Luther and Müntzer had denounced each other for years, but when the latter’s preaching actually resulted in armed conflict, Martin Luther responded by writing a scathing open letter against the peasants in which he uses the passage in Romans 13 that we have just read as a proof text to argue that the nobility have the divine right and authority to kill the rebels since the nobles are divinely appointed and put into power by God.  Strangely enough, coming from someone who himself opposed and disobeyed the ecclesiastical authorities.[5]


As you may imagine, the war was relatively short, given the massive advantage the nobility had in weaponry and trained armed forces.  We are talking about wooden pitchforks, threshing implements and scythes going up against trained soldiers with swords and cannons.  Between 70 to 100,000 peasants were massacred when all was said and done.  Müntzer, who thought that God would intervene, was captured, tortured and executed.


Looking back, it appears that both Müntzer AND Luther were quite lose in the way they interpreted and applied Scripture.  We should learn from this and not make the same kind of error today.  So how can we keep from misapplying Scripture?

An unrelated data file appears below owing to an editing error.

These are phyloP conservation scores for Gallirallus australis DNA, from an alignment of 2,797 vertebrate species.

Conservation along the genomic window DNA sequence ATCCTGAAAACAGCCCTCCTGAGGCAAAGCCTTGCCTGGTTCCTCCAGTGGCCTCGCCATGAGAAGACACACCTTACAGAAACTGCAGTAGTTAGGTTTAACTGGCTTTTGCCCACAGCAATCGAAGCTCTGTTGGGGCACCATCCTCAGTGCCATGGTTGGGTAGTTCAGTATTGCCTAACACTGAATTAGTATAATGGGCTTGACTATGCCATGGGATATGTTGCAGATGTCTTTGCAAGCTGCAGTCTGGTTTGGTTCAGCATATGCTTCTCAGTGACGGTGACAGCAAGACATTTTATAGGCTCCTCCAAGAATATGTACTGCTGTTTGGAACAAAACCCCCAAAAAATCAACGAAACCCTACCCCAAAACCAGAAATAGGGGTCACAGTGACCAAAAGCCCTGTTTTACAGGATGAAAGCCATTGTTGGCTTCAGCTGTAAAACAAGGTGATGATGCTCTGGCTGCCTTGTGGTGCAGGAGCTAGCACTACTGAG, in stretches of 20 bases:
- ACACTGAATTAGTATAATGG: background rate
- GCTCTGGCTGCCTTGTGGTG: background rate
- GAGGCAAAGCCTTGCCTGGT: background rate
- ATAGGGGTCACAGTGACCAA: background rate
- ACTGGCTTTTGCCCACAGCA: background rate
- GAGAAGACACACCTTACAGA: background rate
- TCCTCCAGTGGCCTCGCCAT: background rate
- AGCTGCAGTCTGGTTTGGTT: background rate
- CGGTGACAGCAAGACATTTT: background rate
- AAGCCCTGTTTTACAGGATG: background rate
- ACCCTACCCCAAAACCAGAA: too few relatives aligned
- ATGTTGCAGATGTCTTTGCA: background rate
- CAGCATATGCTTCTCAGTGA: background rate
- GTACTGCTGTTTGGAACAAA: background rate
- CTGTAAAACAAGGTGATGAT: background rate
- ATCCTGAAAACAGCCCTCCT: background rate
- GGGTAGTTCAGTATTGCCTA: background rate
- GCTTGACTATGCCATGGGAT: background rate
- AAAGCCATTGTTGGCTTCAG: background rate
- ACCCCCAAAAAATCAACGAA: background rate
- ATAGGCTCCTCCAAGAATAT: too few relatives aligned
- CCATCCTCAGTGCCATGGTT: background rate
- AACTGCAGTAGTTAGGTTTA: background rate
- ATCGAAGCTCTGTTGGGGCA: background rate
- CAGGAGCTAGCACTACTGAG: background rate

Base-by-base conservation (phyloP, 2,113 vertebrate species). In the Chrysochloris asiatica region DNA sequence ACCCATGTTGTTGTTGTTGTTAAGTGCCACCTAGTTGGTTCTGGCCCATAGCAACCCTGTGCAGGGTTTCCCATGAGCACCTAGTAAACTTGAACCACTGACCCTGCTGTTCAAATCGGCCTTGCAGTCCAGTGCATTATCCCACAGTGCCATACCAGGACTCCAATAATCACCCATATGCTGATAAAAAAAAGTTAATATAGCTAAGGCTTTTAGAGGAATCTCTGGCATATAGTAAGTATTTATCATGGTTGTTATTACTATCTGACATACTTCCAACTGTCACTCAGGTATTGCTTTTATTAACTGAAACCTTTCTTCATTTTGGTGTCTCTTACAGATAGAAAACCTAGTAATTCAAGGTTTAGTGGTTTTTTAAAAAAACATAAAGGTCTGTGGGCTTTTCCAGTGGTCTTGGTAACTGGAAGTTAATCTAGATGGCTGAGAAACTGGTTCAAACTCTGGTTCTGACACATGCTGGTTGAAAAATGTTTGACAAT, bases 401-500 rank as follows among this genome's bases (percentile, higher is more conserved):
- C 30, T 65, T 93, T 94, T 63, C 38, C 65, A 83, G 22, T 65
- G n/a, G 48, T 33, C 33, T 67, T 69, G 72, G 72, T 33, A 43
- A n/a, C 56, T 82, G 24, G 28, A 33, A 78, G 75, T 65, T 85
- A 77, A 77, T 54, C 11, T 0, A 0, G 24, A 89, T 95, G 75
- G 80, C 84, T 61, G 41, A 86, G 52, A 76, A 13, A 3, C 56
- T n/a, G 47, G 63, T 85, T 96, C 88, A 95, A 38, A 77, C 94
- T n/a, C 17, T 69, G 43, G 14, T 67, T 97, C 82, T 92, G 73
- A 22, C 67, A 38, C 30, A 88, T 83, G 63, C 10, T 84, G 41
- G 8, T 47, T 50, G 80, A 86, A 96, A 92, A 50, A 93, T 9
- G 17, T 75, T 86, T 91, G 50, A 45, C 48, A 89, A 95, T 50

I. Understand the historical context (of the passage)


When reading, interpreting and applying Scripture, it is always important to ask oneself in what context was a passage written? … what was going on at the time, what situation is being addressed, who was the intended audience? 


In the case of our passage, thankfully those questions can be answered relatively easily.  The apostle Paul was writing to a congregation in the capital city of Rome, consisting of both Jewish and non-Jewish Christians sometime around AD 57. 


Just a few years earlier, the emperor Claudius (reigned AD 41-54) had been replaced by the then 17 year old Nero (reigned AD 54-68).  The young Nero, under the capable tutelages of Seneca (advisor to Nero from AD 54-62) and a man by the name of Burrus, was instituting changes to lessen political and bureaucratic corruption, to lessen the tax burden on the poor, and to protect former slaves from being enslaved again, all the while appeasing the senate.